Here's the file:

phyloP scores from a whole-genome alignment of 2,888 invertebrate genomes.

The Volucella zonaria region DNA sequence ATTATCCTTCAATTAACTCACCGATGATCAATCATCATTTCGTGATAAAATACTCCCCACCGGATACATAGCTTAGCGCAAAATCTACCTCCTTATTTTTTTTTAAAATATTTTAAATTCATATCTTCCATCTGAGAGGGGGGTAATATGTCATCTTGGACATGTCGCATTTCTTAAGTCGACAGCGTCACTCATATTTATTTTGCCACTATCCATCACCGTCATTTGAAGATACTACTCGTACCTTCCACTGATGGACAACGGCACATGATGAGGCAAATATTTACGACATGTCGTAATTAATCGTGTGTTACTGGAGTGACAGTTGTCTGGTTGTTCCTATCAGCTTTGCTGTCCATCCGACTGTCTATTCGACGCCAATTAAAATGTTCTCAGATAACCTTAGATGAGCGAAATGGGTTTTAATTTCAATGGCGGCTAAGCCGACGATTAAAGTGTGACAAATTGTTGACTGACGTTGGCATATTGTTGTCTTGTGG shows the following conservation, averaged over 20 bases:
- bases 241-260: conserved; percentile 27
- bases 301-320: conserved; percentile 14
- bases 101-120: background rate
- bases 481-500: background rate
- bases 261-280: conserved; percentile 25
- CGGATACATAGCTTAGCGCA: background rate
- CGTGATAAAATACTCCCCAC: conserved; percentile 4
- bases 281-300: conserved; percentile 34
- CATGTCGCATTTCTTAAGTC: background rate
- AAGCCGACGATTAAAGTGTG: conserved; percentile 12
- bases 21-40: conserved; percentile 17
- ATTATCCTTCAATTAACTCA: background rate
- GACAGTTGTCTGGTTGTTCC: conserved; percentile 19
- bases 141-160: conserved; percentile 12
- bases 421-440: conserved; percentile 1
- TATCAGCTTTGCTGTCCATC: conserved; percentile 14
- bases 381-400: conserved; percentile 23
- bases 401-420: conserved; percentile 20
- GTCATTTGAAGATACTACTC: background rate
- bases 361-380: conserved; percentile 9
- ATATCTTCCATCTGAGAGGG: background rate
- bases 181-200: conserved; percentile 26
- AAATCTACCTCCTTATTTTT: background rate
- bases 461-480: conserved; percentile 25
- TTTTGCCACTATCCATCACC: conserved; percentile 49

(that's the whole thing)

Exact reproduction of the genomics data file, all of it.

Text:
phyloP scores from a whole-genome alignment of 2,888 invertebrate genomes.

The Volucella zonaria region DNA sequence ATTATCCTTCAATTAACTCACCGATGATCAATCATCATTTCGTGATAAAATACTCCCCACCGGATACATAGCTTAGCGCAAAATCTACCTCCTTATTTTTTTTTAAAATATTTTAAATTCATATCTTCCATCTGAGAGGGGGGTAATATGTCATCTTGGACATGTCGCATTTCTTAAGTCGACAGCGTCACTCATATTTATTTTGCCACTATCCATCACCGTCATTTGAAGATACTACTCGTACCTTCCACTGATGGACAACGGCACATGATGAGGCAAATATTTACGACATGTCGTAATTAATCGTGTGTTACTGGAGTGACAGTTGTCTGGTTGTTCCTATCAGCTTTGCTGTCCATCCGACTGTCTATTCGACGCCAATTAAAATGTTCTCAGATAACCTTAGATGAGCGAAATGGGTTTTAATTTCAATGGCGGCTAAGCCGACGATTAAAGTGTGACAAATTGTTGACTGACGTTGGCATATTGTTGTCTTGTGG shows the following conservation, averaged over 20 bases:
- bases 241-260: conserved; percentile 27
- bases 301-320: conserved; percentile 14
- bases 101-120: background rate
- bases 481-500: background rate
- bases 261-280: conserved; percentile 25
- CGGATACATAGCTTAGCGCA: background rate
- CGTGATAAAATACTCCCCAC: conserved; percentile 4
- bases 281-300: conserved; percentile 34
- CATGTCGCATTTCTTAAGTC: background rate
- AAGCCGACGATTAAAGTGTG: conserved; percentile 12
- bases 21-40: conserved; percentile 17
- ATTATCCTTCAATTAACTCA: background rate
- GACAGTTGTCTGGTTGTTCC: conserved; percentile 19
- bases 141-160: conserved; percentile 12
- bases 421-440: conserved; percentile 1
- TATCAGCTTTGCTGTCCATC: conserved; percentile 14
- bases 381-400: conserved; percentile 23
- bases 401-420: conserved; percentile 20
- GTCATTTGAAGATACTACTC: background rate
- bases 361-380: conserved; percentile 9
- ATATCTTCCATCTGAGAGGG: background rate
- bases 181-200: conserved; percentile 26
- AAATCTACCTCCTTATTTTT: background rate
- bases 461-480: conserved; percentile 25
- TTTTGCCACTATCCATCACC: conserved; percentile 49